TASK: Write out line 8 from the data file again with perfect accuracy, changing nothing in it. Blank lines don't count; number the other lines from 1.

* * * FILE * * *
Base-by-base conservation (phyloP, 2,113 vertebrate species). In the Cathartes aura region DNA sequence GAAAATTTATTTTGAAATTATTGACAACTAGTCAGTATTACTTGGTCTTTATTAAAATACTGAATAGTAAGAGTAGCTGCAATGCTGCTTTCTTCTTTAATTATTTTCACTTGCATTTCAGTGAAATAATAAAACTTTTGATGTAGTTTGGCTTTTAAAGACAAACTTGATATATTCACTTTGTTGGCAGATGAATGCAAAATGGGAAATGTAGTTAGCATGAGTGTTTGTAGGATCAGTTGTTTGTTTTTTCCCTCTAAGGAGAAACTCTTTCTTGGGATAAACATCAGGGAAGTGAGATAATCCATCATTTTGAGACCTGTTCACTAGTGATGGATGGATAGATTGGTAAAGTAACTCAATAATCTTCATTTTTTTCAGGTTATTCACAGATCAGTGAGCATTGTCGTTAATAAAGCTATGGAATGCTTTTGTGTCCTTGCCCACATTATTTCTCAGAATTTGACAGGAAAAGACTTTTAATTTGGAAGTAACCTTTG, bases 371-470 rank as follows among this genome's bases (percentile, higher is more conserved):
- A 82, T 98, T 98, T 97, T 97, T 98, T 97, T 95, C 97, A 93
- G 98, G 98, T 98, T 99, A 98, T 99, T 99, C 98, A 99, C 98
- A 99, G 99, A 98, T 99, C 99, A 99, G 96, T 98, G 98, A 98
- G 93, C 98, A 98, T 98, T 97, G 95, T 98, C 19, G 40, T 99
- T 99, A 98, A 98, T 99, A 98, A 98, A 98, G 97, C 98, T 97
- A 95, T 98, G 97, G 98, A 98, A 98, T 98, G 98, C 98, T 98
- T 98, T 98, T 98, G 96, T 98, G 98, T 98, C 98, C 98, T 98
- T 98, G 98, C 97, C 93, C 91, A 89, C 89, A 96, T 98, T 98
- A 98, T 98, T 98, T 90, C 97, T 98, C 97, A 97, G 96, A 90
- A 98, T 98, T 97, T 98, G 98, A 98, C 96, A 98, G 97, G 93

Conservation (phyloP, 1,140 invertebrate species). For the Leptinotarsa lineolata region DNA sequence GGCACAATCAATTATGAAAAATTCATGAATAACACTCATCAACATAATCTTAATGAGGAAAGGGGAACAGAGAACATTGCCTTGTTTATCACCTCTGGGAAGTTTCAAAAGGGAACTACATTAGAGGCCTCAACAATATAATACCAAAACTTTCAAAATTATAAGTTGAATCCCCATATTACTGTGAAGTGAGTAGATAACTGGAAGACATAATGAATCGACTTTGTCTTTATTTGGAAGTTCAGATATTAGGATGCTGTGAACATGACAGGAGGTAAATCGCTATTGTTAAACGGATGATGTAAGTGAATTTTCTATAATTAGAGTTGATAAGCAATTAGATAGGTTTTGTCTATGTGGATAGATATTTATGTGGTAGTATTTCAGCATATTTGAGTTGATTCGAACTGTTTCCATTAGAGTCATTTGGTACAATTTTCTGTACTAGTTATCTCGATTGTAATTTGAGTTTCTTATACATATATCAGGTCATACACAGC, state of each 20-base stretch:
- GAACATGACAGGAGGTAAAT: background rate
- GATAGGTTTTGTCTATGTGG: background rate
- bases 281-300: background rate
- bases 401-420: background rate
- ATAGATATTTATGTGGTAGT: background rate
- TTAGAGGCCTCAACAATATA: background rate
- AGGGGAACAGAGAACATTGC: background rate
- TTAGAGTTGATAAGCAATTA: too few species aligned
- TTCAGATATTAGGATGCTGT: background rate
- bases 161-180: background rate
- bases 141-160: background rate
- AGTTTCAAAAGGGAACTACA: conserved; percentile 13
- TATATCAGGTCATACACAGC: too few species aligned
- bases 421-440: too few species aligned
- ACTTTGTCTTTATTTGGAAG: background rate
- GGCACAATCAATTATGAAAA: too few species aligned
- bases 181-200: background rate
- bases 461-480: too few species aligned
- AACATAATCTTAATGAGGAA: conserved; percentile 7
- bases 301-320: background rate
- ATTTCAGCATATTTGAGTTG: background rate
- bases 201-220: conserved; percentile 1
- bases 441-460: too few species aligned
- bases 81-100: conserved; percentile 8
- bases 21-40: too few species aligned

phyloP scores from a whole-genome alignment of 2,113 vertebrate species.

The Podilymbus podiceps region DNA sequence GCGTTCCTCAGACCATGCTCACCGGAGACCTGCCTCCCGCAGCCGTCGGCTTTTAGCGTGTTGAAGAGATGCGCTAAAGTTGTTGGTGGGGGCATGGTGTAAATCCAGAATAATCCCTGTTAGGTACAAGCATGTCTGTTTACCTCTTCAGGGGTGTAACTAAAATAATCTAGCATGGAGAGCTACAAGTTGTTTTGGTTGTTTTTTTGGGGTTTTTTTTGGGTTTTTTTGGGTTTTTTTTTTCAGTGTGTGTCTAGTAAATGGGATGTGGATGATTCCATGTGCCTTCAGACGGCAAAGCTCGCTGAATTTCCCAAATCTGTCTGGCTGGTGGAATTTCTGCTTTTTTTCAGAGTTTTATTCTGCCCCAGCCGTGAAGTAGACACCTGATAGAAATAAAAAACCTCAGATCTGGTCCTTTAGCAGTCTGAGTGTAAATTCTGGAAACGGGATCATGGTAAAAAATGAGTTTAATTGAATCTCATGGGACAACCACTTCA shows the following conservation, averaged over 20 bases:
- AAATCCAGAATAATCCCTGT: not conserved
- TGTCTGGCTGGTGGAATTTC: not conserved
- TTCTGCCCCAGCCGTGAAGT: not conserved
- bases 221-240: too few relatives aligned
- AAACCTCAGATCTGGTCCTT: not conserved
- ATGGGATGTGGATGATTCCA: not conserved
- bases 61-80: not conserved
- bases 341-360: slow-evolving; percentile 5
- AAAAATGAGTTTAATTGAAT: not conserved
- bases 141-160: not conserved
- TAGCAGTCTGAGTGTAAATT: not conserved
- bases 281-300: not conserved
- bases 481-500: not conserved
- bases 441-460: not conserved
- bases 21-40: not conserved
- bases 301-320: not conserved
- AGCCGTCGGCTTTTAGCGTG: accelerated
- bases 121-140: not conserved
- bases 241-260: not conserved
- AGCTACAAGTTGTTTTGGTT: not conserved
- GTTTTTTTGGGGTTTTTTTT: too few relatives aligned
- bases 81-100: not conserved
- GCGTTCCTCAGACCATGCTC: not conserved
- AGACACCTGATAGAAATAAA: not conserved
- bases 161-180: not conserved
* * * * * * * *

- T 98, T 98, T 98, G 96, T 98, G 98, T 98, C 98, C 98, T 98